Want to lose weight? Eating lunch earlier rather than later may help you out.
Dieters who ate early lunches tended to lose more weight than those who had their midday meal on the later side, according to a Spanish study published in the International Journal of Obesity.
The finding doesn't prove that bumping up your lunch hour will help you shed that extra weight, but it is possible that eating times play a role in how the body regulates its weight, researchers said.
"We should now seriously start to consider the timing of food - not just what we eat, but also when we eat," said study co-author Frank Scheer, from Brigham and Women's Hospital and Harvard Medical School in Boston.
His group's research included 420 people attending nutrition clinics in southeast Spain. Along with going to regular group therapy sessions with nutrition and exercise counseling, dieters measured, weighed and recorded their food and reported on their daily physical activity.
Study participants were on a so-called Mediterranean diet, in which about 40% of each day's calories are consumed at lunch. About half of the people said they ate lunch before 3 p.m. and half after.
During 20 weeks of counseling, early and late lunchers ate a similar amount of food, and burned a similar amount of calories.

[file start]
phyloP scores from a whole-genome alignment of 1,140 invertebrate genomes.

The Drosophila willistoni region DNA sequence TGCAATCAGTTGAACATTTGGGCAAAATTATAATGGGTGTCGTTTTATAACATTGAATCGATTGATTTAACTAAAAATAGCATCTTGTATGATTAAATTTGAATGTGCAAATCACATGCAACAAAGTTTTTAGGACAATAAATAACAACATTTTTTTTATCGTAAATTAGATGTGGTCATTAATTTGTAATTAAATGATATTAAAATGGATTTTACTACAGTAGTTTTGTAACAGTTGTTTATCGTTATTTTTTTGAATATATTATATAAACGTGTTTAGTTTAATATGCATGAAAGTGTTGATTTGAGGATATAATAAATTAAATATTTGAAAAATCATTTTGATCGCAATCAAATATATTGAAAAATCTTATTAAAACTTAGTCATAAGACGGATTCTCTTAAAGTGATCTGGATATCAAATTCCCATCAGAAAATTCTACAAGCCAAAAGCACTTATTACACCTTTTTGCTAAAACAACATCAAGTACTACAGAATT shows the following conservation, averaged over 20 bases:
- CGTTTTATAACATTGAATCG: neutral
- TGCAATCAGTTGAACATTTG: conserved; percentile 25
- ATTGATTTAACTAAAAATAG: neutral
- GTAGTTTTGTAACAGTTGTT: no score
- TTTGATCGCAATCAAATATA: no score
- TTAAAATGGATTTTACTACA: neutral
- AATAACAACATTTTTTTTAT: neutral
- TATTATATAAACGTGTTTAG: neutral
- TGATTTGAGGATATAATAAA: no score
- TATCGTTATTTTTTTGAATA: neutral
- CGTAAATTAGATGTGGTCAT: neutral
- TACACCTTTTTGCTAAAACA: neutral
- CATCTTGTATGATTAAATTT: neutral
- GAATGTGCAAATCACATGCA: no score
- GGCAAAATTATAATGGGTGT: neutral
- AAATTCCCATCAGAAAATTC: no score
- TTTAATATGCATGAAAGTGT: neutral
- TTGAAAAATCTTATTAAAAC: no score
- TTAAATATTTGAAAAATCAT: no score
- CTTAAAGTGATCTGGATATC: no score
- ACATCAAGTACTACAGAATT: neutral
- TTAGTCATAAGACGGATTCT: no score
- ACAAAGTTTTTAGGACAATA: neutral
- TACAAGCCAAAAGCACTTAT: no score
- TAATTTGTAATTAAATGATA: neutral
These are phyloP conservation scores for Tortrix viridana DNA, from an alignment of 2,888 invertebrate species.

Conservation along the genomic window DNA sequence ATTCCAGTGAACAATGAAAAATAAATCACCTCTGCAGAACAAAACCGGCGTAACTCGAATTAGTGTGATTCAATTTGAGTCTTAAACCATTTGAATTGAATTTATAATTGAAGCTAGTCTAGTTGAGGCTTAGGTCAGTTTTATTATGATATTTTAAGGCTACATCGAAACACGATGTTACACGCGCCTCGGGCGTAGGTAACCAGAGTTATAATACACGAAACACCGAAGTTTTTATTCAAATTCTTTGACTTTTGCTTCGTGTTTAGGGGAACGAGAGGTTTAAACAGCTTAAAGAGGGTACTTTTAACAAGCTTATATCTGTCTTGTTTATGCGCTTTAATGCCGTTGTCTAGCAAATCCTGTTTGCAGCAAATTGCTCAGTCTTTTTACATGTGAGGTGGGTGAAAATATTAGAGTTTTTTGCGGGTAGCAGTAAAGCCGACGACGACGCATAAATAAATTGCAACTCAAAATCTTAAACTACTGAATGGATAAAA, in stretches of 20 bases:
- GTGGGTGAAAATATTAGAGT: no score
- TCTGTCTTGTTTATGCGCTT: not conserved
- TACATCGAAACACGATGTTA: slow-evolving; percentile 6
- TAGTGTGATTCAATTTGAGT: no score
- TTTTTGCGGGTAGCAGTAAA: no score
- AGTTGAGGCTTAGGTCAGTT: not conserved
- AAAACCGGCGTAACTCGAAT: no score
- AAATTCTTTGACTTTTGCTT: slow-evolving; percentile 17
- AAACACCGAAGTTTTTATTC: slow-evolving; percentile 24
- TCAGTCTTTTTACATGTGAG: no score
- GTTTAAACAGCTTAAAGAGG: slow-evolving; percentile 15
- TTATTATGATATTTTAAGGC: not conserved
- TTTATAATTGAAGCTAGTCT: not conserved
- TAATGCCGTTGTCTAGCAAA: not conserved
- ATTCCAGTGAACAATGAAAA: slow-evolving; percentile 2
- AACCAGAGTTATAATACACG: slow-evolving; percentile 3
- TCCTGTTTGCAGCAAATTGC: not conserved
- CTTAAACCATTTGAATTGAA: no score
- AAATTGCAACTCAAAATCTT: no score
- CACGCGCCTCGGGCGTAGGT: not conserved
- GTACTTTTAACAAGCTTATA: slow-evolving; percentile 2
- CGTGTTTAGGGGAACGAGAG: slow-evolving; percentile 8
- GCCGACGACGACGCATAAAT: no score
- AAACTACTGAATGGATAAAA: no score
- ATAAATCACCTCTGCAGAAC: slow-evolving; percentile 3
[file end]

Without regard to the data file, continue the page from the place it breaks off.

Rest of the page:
However, early eaters lost an average of 22 pounds, just over 11% of their starting weight - while late eaters dropped 7.7 pounds, or 9% of their initial weight.
People who eat later may have extra food in their stomach when they go to sleep, which could mean more of it isn't burned and ends up being stored as fat, said Yunsheng Ma, a nutrition researcher from the University of Massachusetts Medical School in Worcester.
Ma said any implications of late eating could be exacerbated among people in the United States. Many people skip breakfast or lunch, then end up overdoing it on calories at dinner.
Scheer said that in the United States, where dinner is typically the biggest meal, researchers would expect people who eat later dinners to have more trouble losing weight based on his team's findings.